More Vermonters using Quit Line to stop smoking

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(Host) The Vermont Department of Health reports a big jump in the number of people calling their Quit Line. The department says through the first 11 months of the year, more than 2200 people called the toll-free service to get help to quit smoking. That’s a 46% jump over the same period last year.

Officials credit the four-year-old Quit Line with helping to reduce the number of Vermonters who smoke. The department says about 20% of all Vermonters smoke cigarettes.

However, for young Vermonters, the incidence of smoking is still very high. Moira Cook of the health department says the state is trying to get more of them to use the Quit Line.

(Cook) “For non-college 18 to 24 year olds it’s 42%, whereas for their college student peers, Its about 27%. So we’re really going after the non-college 18 to 24 year olds and we’re one of the few states in the country to go after that group.”

(Host) Cook says the department is targeting young smokers by marketing the Quit Line in gas stations, convenience stores and bars. Cook says the increased marketing is one reason why more people are calling the Quit Line — but it’s also because the state is now offering free or discounted smoking cessation therapies to all Vermonters. The therapies include nicotine patches, lozenges and gum. Cook says most smokers want to quit, but it’s not easy.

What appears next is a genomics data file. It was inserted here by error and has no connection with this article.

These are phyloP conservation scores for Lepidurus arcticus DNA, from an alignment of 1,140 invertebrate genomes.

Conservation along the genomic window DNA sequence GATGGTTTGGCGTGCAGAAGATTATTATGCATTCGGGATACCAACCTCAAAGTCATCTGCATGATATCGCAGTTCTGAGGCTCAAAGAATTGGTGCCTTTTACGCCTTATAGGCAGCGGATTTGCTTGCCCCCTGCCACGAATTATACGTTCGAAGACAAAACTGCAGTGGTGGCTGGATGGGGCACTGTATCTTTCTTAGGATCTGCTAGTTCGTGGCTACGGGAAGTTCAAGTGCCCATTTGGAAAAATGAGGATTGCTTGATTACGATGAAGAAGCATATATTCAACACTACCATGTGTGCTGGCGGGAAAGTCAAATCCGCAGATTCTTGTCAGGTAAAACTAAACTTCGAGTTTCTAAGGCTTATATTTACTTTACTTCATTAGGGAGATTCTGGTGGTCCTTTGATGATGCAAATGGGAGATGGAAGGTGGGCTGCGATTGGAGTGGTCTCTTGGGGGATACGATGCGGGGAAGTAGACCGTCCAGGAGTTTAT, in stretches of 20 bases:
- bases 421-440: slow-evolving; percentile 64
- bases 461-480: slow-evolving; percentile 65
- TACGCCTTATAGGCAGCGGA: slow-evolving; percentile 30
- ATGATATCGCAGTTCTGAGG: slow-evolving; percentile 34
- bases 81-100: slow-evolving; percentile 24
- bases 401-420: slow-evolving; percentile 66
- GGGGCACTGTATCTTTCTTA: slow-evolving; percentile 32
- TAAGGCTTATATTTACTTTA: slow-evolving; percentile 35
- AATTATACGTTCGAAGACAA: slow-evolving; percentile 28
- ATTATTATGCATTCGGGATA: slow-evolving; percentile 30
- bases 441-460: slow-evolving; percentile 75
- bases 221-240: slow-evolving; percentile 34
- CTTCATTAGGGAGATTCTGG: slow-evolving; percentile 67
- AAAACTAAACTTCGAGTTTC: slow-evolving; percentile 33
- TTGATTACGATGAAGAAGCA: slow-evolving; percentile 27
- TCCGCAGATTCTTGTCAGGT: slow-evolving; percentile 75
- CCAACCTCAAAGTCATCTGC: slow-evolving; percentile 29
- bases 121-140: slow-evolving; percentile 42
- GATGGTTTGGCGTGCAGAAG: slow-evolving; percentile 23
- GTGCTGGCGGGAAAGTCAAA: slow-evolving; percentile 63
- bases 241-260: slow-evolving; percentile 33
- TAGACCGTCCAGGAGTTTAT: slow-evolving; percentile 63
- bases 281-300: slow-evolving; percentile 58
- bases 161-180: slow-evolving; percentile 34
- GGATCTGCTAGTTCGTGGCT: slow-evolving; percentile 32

(Cook) “It takes an average of 5 to 7 quit attempts to quit for good. Each time you quit you learn a little bit more about what your personal triggers are. So we really encourage people to make that attempt.”

(Host) the Department of Health Quit Line number is 1-877-YES QUIT.

Smoking cessation help is also available through programs at 14 hospitals in Vermont.

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